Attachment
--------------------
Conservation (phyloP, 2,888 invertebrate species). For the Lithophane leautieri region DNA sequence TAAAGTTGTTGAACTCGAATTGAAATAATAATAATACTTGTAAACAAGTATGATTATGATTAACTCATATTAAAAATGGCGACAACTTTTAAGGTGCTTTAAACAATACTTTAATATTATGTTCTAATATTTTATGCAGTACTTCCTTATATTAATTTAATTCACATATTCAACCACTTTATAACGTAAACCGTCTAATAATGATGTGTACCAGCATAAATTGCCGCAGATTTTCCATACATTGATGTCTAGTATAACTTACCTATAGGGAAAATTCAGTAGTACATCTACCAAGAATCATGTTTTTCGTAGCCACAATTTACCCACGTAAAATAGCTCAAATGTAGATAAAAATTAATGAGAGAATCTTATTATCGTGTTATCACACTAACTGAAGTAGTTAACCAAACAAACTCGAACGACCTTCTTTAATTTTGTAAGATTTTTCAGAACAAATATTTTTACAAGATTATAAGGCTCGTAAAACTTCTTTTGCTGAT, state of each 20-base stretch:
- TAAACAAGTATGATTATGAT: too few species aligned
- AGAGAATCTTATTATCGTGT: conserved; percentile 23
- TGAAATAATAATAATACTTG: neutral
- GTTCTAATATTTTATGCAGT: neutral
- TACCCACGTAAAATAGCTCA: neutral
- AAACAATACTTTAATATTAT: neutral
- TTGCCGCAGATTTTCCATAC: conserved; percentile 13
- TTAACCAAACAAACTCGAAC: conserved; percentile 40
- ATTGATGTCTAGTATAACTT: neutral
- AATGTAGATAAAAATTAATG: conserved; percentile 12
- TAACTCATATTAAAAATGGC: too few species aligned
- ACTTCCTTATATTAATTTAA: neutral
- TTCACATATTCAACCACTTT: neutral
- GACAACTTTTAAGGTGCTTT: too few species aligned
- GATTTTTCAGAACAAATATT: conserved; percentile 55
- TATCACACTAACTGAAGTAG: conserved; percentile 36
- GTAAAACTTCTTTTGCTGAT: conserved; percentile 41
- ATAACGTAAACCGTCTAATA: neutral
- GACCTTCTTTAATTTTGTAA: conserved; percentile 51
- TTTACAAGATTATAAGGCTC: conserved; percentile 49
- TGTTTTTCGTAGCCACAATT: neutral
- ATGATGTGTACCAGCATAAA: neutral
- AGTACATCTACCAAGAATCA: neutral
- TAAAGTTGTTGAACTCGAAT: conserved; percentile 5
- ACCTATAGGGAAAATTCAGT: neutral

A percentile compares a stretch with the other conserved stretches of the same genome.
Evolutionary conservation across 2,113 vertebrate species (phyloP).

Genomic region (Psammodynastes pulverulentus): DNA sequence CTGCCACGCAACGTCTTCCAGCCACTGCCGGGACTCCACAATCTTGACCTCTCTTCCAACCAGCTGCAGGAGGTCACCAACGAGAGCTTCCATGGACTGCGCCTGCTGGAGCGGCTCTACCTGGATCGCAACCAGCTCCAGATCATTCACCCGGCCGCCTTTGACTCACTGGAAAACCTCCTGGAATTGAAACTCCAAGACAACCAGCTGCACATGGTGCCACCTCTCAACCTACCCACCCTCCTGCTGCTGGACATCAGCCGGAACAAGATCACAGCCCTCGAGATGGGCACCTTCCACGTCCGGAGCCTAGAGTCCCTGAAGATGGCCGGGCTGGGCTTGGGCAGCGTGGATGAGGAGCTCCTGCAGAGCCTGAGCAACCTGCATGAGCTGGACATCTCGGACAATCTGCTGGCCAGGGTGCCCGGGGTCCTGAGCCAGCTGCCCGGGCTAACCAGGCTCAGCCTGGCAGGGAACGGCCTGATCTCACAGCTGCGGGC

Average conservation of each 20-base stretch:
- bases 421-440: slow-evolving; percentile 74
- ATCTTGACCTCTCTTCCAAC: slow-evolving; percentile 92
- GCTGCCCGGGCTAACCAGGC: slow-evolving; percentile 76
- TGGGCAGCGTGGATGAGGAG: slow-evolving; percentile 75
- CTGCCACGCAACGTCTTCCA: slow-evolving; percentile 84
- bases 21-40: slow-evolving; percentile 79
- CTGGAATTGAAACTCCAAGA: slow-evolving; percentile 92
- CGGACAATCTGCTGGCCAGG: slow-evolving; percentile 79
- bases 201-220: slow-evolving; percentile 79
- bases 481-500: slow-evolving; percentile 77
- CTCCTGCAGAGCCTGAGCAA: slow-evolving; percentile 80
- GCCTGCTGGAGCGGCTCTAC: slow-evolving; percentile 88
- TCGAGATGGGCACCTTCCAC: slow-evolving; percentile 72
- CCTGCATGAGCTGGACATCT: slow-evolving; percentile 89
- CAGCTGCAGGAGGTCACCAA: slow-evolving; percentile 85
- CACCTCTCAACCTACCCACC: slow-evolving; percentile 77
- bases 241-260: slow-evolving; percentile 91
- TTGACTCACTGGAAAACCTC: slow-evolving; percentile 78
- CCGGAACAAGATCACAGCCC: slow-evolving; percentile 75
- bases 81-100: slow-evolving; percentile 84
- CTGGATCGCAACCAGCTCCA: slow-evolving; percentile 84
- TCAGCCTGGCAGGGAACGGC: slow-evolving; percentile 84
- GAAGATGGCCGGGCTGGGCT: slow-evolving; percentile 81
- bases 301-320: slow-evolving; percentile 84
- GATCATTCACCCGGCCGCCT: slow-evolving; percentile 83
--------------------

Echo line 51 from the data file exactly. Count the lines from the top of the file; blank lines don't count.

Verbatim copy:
- CTGGATCGCAACCAGCTCCA: slow-evolving; percentile 84